An all too common question we get from our customers is why we choose not to slice our sourdough bread before selling our loaves. We understand that we live in an era where everyone prioritizes convenience. Big supermarkets and corner store chains sell sliced bread by the bag, making it easy to pull out a slice and toast it without much effort. The few seconds it takes to slice through sourdough bread before eating might appear like an unnecessary task. But what if we told you that it benefits you and puts the sourdough at a quality level above the seemingly convenient pre-sliced sourdough?
Making high-quality sourdough bread requires a unique degree of mastery that takes several hours and even days (yes, days). We are exceedingly proud of the work that goes on in our bakery to produce the perfect crusty sourdough with a chewy interior and noticeable zest. Thus, we make sure to leave our sourdough still in one piece so that our customers can experience the joy of cutting through the crust and eating the still-fresh bread.
Preserving the quality of sourdough bread is tricky, yet essential to the enjoyment of the experience. From the point you cut into it, the quality and freshness of the sourdough start to change. This means that the longer artisanal bread stays unconsumed after being cut, the less enjoyable the bread is.
Generally though, sourdough bread is able to maintain its integrity for longer periods of time because of its high acidic content. Also, the lactobacillus bacteria that emit antifungal compounds help slow down the degradation and fermentation processes, which cause the bread to remain fresher for longer in comparison to other bread types.
But despite this advantage, immediately when you cut into the sourdough and it’s exposed to air, it loses zest very quickly, and the quality starts to drop. Therefore, we prefer that our customers get the bread in its original form so they can slice into it just before eating.
To slice bread manually seems like an arduous and time-consuming activity that can easily be done by a machine. If we wanted to cut the sourdough before sending it out, that would mean employing the use of machines rather than people, but we have no interest in replacing our human hands with bolts and nuts anytime soon.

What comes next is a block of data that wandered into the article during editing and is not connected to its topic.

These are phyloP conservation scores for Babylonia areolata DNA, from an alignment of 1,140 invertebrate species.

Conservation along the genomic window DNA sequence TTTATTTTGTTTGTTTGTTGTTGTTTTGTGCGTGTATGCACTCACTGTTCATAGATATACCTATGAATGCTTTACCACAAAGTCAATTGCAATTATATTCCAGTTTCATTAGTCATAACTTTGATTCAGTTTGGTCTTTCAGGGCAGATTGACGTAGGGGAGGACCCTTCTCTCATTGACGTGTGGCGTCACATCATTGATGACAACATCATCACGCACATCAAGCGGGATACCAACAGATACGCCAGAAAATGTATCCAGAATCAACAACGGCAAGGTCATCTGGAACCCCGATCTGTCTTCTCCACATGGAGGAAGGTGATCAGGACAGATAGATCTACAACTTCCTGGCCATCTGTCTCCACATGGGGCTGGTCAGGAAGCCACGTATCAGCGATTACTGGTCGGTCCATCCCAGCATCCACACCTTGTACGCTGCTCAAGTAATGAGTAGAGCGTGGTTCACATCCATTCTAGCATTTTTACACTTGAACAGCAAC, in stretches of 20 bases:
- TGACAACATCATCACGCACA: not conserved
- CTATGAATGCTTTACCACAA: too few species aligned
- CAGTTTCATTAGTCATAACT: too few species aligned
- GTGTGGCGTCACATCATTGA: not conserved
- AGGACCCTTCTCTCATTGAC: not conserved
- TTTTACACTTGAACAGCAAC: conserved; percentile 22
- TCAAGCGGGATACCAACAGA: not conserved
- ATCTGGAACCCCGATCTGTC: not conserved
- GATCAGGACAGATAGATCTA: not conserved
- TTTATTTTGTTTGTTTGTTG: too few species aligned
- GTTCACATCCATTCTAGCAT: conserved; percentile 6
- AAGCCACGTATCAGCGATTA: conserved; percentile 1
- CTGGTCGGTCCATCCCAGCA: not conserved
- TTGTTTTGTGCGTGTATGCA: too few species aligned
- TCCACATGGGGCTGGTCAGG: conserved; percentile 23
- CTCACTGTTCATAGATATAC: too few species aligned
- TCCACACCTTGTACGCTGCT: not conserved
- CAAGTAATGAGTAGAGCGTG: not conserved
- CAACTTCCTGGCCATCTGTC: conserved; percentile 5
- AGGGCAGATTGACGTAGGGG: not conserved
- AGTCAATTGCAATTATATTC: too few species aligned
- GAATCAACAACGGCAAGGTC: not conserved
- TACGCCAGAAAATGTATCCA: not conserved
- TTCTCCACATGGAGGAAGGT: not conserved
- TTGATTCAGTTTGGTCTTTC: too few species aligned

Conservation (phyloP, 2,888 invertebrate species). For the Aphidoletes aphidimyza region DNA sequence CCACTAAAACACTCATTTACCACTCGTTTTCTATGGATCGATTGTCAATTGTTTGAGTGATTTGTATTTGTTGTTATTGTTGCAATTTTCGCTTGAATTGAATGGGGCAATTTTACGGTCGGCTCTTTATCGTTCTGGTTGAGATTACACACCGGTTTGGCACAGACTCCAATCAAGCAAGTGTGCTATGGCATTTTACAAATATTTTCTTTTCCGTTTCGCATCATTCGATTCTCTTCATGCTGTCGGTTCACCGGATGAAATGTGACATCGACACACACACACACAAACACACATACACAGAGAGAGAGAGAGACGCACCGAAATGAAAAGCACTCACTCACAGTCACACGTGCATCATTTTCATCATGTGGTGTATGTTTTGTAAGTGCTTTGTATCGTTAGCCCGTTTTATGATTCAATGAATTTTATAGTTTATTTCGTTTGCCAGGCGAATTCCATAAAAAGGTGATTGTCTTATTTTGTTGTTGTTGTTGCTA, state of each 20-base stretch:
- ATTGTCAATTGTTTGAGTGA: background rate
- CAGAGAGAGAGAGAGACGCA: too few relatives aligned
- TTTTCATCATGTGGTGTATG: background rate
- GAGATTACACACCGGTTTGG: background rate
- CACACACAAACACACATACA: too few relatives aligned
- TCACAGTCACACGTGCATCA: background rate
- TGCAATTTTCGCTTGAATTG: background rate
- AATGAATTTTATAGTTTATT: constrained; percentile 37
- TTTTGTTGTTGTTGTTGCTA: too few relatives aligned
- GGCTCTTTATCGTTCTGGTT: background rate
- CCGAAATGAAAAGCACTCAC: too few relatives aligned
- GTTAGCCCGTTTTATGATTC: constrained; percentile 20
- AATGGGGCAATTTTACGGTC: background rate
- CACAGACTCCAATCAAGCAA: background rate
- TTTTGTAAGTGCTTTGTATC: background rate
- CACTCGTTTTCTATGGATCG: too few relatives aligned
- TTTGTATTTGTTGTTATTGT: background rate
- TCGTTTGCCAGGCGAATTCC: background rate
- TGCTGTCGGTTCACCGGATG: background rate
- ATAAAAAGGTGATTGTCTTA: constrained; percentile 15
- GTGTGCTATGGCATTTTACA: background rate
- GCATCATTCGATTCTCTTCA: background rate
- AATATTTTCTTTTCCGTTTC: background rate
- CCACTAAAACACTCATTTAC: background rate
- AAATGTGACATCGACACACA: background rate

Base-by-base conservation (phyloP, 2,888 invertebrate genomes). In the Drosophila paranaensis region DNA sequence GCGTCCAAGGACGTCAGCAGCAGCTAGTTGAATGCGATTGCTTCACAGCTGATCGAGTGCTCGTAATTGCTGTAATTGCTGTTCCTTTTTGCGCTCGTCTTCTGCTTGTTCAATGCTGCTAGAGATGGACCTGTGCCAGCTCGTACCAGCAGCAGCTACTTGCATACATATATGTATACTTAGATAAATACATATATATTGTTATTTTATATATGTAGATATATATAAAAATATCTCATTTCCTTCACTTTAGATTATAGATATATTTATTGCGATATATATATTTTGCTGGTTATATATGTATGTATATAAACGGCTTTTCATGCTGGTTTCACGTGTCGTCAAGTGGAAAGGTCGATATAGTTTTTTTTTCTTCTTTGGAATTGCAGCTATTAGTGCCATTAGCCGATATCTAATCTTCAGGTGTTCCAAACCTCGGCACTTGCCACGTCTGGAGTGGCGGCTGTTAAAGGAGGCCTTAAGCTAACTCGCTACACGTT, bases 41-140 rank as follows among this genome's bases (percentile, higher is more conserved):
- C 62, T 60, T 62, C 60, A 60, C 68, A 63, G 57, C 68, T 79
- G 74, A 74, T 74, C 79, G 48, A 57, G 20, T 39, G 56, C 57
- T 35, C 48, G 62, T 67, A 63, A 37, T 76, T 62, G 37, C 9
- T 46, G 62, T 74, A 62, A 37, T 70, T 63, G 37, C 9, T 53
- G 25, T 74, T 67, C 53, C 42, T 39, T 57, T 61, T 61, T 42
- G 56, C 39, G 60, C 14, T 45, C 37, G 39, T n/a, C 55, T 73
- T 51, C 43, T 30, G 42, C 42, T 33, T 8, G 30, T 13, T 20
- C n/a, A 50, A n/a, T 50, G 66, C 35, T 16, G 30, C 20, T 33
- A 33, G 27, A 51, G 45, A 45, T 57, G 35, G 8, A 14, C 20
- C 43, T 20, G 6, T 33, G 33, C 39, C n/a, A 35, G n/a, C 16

We believe that sourdough baking is an art that requires hands-on expertise and tenderness. Baking sourdough can take up to 36 hours, and it cannot be mass-produced on the same scale as everyday bread without having to financially undercut the hardworking employees, and force them into extended working hours in a bid to meet production and sales demands.
The beauty of artisanal products comes from their hand-craftsmanship and the fact that they are made one piece at a time. Mass production undervalues the art. It can only be artisanal if the quality and quantity are perfectly balanced.
There are many different types of sourdough bread, but they all have one thing in common. Sourdough bread needs to cool for more extended periods before being sliced. This is unlike other homemade and commercially made loaves of bread, which you can slice shortly after baking.
With many homemade bread types, a 1.5 lb loaf may need only a couple of hours to cool. A similar size of sourdough will require at least double that time to be ready to cut. The time period can even extend beyond that, as sourdough bread will still be cooking even as it cools to room temperature. Therefore, making the premature cut of the sourdough is, in essence, a way to ruin the integrity of the bread, causing it to appear jelly-like and not completely done because, well, it isn’t.
As mentioned earlier, while the minimum time required to cool is four hours, it may still not be enough for all types of sourdough. Bread recipes made with wholegrains, like rye flour, retain moisture at a higher rate than regular flour. When making sourdough bread with rye flour, it could take at least 24, and possibly up to 48 hours for the bread to be cool enough to slice.
Unfortunately, due to commercialization, it is not uncommon to see the sliced sourdough bread in many supermarket aisles being sold pre-cut and bagged. Despite the popularity of this option, its quality pales in comparison to the fresh uncut sourdough that you can buy from a local bakery.
To a local bakery like ours, sourdough is more than just another sale or one more item to get out of inventory. Instead, it is an important piece of art that we have hand-crafted to perfection. The quality of our artisanal products is the currency with which we buy our reputation among locals and industry experts alike. So you can rest assured that we are very invested in ensuring our consumers have the best possible experience with our sourdough. And you can understand why with all the quality problems that come with pre-slicing sourdough, we are more than reluctant to do it.
We pride ourselves in knowing that the quality of our sourdough far exceeds the knockoff options that you can pick up from supermarket shelves, and we understand the craftsmanship that must go into our processes to ensure that we retain our standards.
Now that we’ve explained the reasons why we’ve chosen to sell our sourdough unsliced, we hope that this will help you appreciate our commitment to quality, taste, and the longevity of our sourdough bread. We also hope that this makes the time and effort taken to slice the sourdough at home feel less like a waste and more like the final act in producing a masterpiece.